I’ve been fascinated by prophets and prophecies since I was a child — and not just the ones in the scriptures, Church history, and General Conference. I remember reading the Greek myths, and the ones that tended to interest me the most were those in which people who tried to avoid a prophesied fate ended up bringing it upon themselves.
Probably because of that fascination, I tend to enjoy fantasy novels in which prophecies play an important role. The Wheel of Time series, the Belgariad, and others have made an archetype (which is the nice word for cliché) out of the farm-boy who is the prophesied one who can overthrow some great evil. (For my own twist on the trope, see my short story “A Great Destiny.”)
I’ve been thinking about prophecies and fantasy recently because (WARNING: Shameless plug!) I’m part of a Kickstarter anthology called What Fates Impose: Tales of Divination. The tagline from the publisher is: “Life is uncertain, and the chance to get a peek into the future is tempting… but is it a good idea to look?”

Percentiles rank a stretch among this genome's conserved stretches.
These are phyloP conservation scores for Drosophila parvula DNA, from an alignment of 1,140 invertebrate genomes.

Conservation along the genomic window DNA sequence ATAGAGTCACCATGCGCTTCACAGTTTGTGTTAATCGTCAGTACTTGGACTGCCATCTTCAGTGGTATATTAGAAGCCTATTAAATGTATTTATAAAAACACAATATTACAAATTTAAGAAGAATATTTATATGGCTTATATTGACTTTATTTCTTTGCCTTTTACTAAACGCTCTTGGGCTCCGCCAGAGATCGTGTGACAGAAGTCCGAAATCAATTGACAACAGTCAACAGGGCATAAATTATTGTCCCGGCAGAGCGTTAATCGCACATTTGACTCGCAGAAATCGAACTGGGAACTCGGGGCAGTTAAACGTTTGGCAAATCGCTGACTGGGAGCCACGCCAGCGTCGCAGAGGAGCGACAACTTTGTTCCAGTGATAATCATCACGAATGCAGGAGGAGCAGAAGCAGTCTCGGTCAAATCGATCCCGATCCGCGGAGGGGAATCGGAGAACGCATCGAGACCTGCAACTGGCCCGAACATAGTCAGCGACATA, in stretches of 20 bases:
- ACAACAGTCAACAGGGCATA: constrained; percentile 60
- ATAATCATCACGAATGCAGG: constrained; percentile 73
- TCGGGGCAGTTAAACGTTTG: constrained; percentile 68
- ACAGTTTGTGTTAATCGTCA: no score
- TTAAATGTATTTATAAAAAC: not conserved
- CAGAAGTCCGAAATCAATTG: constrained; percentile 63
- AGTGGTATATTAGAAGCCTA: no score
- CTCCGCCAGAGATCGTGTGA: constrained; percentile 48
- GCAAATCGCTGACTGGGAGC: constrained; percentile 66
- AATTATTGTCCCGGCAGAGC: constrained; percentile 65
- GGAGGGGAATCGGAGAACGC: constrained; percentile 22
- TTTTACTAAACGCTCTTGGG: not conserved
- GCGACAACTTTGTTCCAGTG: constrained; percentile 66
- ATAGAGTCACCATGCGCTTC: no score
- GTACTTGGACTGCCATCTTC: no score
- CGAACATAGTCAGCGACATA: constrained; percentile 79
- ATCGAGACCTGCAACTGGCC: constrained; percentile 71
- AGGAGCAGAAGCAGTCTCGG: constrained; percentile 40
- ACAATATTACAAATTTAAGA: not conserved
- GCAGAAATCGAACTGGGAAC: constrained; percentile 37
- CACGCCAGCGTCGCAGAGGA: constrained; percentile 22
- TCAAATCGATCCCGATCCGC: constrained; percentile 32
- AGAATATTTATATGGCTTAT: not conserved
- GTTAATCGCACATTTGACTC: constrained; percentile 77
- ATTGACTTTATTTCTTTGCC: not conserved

Based on the Greek myths I remember, it generally was not a good idea. Prophecies tended to make things worse. I mean really, who thought it was a good idea to tell Oedipus’s parents that he would kill his father and marry his mother? How was that supposed to make the world a better place? A few years ago I even wrote (but never published) a retelling of the Oedipus story, in which the characters do not try to avoid their prophesied fates. The prophecies were still fulfilled, but much grief was avoided.
While being fascinated by the logical conundrum presented by stories in which attempts to avoid the prophecy result in its being fulfilled, I tend to prefer outcomes in which prophecies are a benefit to the world — which is why I tend to like fantasy novels that incorporate prophecies of good triumphing over evil. This preference probably stems from being part of a religion that believes in living prophets.
And now, to close this post, I will prophesy that someone will make a comment on what I have written. I hope that this is a true prophecy.